CREDIT builder cards designed to help you improve your score are still charging customers interest rates of up to 60 per cent.
That's almost six times the rate of a standard low-cost credit card that charges around 9.9 per cent.
Last year, an investigation by The Sun found that some card builders are charging up to 70 per cent on outstanding balances on these cards.
And it turns out that they're still not much better a year on.
Origin still has a headline rate of 59.9 per cent, meaning paying off £1,000 debts in 12 months will cost you £479 in interest.
It will take you six years and seven months to pay back the full balance if you only make the minimum repayments – plus the £875 interest.
But it will take you almost three times as long to pay off the debts on an Aqua Start card, even though the 49.9 per cent interest rate is lower.
That's because the minimum monthly payments are less at one per cent or £5, compared to 4.5 per cent or £5.
As a result, you could end up spending 21 years and 11 months paying off the debt and accruing £3,152 in interest cost.
Builder cards are supposed to help customers with low credit scores who are normally excluded from the best, most affordable rates from high street lenders.
But in return for lending to borrowers who are typically on low incomes, specialist card providers charge high interest rates.
These interest rates won't be slapped on balances as long as they're paid off before the end of the month.
5 ways to improve your credit score
1. Cancel any old, unused cards – lenders often don’t like it if you have lots of cards already.
2. Pay all your bills on time – set up a direct debit to pay your phone, mortgage or utility bills automatically each month so you don’t have to remember.
3. Don’t apply for lots of cards – each time you apply for a card it leaves a record, which can hurt your credit score.
4. Go solo – if you have a joint account with someone who doesn’t manage their money well it can impact on your credit score.
5. Check your credit report for errors – mistakes happen or could be a sign of fraud. If a black mark is accurate or you have a good explanation for it, you may be able to add a statement to your credit file to explain it.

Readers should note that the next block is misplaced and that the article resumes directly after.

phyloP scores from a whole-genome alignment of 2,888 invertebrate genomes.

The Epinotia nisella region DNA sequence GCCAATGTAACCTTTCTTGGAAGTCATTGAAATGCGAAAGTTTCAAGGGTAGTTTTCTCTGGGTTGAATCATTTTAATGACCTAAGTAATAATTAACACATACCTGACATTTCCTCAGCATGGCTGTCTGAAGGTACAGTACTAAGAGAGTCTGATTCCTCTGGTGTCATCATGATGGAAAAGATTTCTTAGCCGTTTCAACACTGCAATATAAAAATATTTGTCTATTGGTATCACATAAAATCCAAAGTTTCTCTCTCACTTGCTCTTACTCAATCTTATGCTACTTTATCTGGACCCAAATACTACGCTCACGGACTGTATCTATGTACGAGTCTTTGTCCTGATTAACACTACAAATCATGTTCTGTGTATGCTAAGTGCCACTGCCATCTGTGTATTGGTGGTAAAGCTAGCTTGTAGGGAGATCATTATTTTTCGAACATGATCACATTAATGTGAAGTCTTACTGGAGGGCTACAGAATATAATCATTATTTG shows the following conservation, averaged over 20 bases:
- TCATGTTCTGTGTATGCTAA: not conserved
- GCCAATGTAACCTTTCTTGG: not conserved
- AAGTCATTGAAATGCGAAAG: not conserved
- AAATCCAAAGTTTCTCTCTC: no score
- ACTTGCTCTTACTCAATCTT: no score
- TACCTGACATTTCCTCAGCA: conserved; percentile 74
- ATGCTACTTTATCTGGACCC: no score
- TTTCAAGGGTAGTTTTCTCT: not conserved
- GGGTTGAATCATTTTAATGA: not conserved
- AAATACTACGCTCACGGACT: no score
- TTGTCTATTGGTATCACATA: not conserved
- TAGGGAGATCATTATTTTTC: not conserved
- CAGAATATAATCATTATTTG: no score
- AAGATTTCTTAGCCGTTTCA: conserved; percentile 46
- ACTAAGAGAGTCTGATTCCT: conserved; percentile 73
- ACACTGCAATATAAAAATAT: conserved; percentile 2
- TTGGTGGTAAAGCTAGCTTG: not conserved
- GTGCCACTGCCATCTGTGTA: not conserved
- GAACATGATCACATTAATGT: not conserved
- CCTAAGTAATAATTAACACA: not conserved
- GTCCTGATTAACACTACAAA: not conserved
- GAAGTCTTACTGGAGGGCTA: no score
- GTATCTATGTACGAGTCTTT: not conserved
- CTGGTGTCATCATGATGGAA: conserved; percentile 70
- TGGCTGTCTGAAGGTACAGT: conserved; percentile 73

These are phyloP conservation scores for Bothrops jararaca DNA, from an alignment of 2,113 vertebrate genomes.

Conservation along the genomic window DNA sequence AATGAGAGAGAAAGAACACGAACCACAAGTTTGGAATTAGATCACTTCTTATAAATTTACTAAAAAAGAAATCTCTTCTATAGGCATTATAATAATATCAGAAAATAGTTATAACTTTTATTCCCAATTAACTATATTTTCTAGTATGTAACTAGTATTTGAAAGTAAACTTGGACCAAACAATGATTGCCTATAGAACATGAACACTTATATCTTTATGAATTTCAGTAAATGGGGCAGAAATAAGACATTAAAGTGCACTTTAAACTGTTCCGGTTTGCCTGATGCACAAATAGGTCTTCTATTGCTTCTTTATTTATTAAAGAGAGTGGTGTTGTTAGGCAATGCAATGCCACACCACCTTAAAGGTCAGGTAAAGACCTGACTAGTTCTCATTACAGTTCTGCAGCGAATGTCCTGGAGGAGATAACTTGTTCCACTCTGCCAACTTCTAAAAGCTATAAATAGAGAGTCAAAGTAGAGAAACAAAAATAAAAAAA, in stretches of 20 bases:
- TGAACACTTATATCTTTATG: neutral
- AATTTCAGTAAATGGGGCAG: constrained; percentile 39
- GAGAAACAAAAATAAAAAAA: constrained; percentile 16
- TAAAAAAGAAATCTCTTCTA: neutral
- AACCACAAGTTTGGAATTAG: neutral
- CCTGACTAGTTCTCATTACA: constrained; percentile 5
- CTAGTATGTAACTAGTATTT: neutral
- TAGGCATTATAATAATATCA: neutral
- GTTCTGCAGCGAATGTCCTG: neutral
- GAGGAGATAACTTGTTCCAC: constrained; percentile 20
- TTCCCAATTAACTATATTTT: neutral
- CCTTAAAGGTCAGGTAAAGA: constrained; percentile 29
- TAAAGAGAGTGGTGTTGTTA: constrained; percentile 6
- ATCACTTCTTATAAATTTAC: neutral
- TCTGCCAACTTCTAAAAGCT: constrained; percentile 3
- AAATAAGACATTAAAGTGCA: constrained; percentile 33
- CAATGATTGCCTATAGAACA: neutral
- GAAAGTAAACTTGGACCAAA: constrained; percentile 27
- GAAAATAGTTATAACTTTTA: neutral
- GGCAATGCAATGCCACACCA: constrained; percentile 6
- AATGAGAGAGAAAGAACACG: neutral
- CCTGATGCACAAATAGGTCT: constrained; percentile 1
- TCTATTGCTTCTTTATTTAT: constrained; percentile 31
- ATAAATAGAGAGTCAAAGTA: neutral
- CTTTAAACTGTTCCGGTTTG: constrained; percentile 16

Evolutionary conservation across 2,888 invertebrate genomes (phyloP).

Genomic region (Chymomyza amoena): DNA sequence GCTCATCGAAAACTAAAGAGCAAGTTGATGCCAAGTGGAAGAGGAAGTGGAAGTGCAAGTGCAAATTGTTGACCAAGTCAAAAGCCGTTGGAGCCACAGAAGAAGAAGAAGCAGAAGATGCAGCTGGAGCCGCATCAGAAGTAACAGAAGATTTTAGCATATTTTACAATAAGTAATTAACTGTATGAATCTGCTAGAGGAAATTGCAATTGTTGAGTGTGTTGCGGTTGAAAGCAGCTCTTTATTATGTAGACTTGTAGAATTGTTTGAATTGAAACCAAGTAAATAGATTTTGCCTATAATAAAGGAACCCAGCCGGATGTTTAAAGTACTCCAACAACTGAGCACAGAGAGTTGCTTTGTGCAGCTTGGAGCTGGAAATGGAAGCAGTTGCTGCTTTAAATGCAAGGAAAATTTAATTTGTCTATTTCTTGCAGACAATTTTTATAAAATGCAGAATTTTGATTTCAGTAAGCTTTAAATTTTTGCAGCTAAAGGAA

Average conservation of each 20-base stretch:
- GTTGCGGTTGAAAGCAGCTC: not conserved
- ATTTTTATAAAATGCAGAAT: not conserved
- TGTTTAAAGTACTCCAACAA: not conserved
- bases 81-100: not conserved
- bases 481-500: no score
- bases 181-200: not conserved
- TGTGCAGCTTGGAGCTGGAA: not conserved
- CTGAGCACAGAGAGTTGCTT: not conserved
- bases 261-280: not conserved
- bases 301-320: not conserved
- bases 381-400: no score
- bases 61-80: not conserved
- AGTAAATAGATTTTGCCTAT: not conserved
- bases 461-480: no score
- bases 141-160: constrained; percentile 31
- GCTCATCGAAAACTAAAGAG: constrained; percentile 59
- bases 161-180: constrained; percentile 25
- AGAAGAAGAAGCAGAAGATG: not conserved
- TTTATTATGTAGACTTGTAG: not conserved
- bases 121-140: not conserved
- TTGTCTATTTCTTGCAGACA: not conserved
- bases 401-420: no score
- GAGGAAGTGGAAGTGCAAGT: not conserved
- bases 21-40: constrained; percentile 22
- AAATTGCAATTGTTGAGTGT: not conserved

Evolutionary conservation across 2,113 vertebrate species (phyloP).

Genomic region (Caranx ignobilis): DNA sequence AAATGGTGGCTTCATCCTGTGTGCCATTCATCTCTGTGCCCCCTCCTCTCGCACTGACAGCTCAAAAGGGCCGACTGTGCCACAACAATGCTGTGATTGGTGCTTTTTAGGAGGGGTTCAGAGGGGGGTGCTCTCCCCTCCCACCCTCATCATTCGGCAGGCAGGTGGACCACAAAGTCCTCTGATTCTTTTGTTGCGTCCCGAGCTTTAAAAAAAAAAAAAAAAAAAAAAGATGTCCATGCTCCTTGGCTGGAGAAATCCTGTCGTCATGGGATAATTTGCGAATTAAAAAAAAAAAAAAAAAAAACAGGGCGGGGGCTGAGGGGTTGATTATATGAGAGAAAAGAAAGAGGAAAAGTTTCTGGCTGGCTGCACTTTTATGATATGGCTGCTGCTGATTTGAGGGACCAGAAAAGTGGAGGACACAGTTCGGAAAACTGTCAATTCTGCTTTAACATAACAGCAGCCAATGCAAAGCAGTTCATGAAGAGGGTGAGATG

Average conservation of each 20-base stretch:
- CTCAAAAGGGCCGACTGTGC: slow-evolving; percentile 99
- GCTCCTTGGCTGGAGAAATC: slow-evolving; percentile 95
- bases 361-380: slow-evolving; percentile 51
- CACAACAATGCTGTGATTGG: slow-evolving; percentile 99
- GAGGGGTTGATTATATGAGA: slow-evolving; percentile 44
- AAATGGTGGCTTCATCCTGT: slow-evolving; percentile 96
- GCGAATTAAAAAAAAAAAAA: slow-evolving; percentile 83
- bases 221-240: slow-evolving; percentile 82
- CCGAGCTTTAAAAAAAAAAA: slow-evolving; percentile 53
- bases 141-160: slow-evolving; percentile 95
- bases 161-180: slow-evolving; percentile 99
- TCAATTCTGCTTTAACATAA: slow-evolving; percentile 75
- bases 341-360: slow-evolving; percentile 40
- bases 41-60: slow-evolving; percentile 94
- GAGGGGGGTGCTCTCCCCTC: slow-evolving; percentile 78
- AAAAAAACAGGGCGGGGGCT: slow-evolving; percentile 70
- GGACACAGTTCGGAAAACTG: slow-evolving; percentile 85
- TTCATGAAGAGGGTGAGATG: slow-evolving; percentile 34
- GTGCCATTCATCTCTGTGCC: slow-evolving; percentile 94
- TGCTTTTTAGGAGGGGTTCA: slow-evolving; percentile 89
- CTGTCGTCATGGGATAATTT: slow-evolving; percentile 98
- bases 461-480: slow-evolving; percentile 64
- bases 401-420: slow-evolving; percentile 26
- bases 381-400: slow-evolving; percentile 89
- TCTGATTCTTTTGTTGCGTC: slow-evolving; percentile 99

But the truth is, many people don't use them this way and only repay the minimum repayment every month, leaving the balances rolling on to the next.
This damages their scores further and can often lead to bigger, unmanageable debts.
It's important to remember too that you may be offered an even more expensive rate after you've applied for one.
That's because companies only have to give 51 percent of successful applicants the advertised rates, while the remaining 49 per cent may be offered worse deals.
Rachel Springall from Moneyfacts.co.uk reckons that while their rates do incentivise shoppers to pay off the debts every month, not everyone can or does.
She said: "If borrowers are only making the minimum repayments their debts will sit over them for a long time, and interest will build up to eye-watering levels.
Alternatives to credit builder cards
IF you want to improve your credit rating without resorting to a credit builder card, you could consider a pre-paid credit repair card.
These cards typically charge a monthly fee but are a good budgeting tool.
Alternatively, you might consider services such as Loqbox, which lets you save money monthly in a way that helps build your credit score.
You can also show lenders that you can manage credit well by taking out a mobile phone contract or household utility bill and paying in full and on time.
"Consumers with debt troubles are clearly vulnerable and they would be wise to seek out financial advice before they damage their credit score beyond repair.
"Lenders should also be on hand to work with consumers to make sure they are not borrowing more than they can afford to repay."
A Vanquis Bank spokesperson, the brand that provides the Origin card, told The Sun that customers who opt to pay the monthly minimum charges are "in the minority".
They added: "In recent months Vanquis Bank has made a number of changes to its credit cards to encourage customers to pay off their borrowings quicker, saving them time and money.
"These include increasing the monthly minimum payment, introducing a higher "recommended" minimum payment, reducing the interest rate for cash withdrawals to the purchase interest rate, and being more proactive in reducing APR rates for customers on our higher rate APRs."
A spokesperson for NewDay, the name behind Aqua, said that the majority of customers actually receive a lower rate then advertised.
It said: "Supporting our customers to be better with credit is extremely important to us and we are pleased that the majority of our customers improve their credit score within the first 12 months of using one of our credit products."
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